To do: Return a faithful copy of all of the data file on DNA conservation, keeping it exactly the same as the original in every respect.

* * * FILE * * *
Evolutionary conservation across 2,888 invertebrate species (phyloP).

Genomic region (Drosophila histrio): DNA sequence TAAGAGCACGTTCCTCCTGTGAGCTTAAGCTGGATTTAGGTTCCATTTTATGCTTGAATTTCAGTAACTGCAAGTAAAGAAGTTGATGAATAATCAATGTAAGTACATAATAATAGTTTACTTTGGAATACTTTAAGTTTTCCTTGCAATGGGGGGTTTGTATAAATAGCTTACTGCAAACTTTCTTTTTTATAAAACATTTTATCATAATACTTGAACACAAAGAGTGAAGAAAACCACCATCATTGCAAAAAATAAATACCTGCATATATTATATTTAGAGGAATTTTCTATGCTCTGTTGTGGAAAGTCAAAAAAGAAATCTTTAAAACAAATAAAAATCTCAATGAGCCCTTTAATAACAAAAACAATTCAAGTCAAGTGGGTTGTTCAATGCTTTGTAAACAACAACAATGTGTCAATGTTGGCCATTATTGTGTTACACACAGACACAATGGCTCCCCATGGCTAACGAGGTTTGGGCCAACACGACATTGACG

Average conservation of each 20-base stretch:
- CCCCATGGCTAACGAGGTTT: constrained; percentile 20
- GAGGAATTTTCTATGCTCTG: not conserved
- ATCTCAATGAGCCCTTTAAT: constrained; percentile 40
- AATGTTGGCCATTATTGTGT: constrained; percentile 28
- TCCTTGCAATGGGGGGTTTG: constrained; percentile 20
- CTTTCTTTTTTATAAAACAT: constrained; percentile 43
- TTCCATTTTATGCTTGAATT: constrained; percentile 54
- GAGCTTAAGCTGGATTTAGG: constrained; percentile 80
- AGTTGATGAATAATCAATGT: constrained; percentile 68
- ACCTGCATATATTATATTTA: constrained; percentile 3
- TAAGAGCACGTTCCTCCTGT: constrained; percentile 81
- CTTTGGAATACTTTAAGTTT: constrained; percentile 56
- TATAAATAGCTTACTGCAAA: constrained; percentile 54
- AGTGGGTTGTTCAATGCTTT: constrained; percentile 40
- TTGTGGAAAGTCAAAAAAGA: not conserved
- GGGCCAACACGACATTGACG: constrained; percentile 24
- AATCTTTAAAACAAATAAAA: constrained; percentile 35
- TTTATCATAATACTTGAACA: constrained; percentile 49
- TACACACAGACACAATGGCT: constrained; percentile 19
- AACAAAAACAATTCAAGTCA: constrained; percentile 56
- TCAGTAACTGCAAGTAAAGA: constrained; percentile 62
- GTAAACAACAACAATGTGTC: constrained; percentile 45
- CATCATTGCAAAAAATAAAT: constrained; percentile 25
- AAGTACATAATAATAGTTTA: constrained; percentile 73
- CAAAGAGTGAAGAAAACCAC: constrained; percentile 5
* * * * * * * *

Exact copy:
Evolutionary conservation across 2,888 invertebrate species (phyloP).

Genomic region (Drosophila histrio): DNA sequence TAAGAGCACGTTCCTCCTGTGAGCTTAAGCTGGATTTAGGTTCCATTTTATGCTTGAATTTCAGTAACTGCAAGTAAAGAAGTTGATGAATAATCAATGTAAGTACATAATAATAGTTTACTTTGGAATACTTTAAGTTTTCCTTGCAATGGGGGGTTTGTATAAATAGCTTACTGCAAACTTTCTTTTTTATAAAACATTTTATCATAATACTTGAACACAAAGAGTGAAGAAAACCACCATCATTGCAAAAAATAAATACCTGCATATATTATATTTAGAGGAATTTTCTATGCTCTGTTGTGGAAAGTCAAAAAAGAAATCTTTAAAACAAATAAAAATCTCAATGAGCCCTTTAATAACAAAAACAATTCAAGTCAAGTGGGTTGTTCAATGCTTTGTAAACAACAACAATGTGTCAATGTTGGCCATTATTGTGTTACACACAGACACAATGGCTCCCCATGGCTAACGAGGTTTGGGCCAACACGACATTGACG

Average conservation of each 20-base stretch:
- CCCCATGGCTAACGAGGTTT: constrained; percentile 20
- GAGGAATTTTCTATGCTCTG: not conserved
- ATCTCAATGAGCCCTTTAAT: constrained; percentile 40
- AATGTTGGCCATTATTGTGT: constrained; percentile 28
- TCCTTGCAATGGGGGGTTTG: constrained; percentile 20
- CTTTCTTTTTTATAAAACAT: constrained; percentile 43
- TTCCATTTTATGCTTGAATT: constrained; percentile 54
- GAGCTTAAGCTGGATTTAGG: constrained; percentile 80
- AGTTGATGAATAATCAATGT: constrained; percentile 68
- ACCTGCATATATTATATTTA: constrained; percentile 3
- TAAGAGCACGTTCCTCCTGT: constrained; percentile 81
- CTTTGGAATACTTTAAGTTT: constrained; percentile 56
- TATAAATAGCTTACTGCAAA: constrained; percentile 54
- AGTGGGTTGTTCAATGCTTT: constrained; percentile 40
- TTGTGGAAAGTCAAAAAAGA: not conserved
- GGGCCAACACGACATTGACG: constrained; percentile 24
- AATCTTTAAAACAAATAAAA: constrained; percentile 35
- TTTATCATAATACTTGAACA: constrained; percentile 49
- TACACACAGACACAATGGCT: constrained; percentile 19
- AACAAAAACAATTCAAGTCA: constrained; percentile 56
- TCAGTAACTGCAAGTAAAGA: constrained; percentile 62
- GTAAACAACAACAATGTGTC: constrained; percentile 45
- CATCATTGCAAAAAATAAAT: constrained; percentile 25
- AAGTACATAATAATAGTTTA: constrained; percentile 73
- CAAAGAGTGAAGAAAACCAC: constrained; percentile 5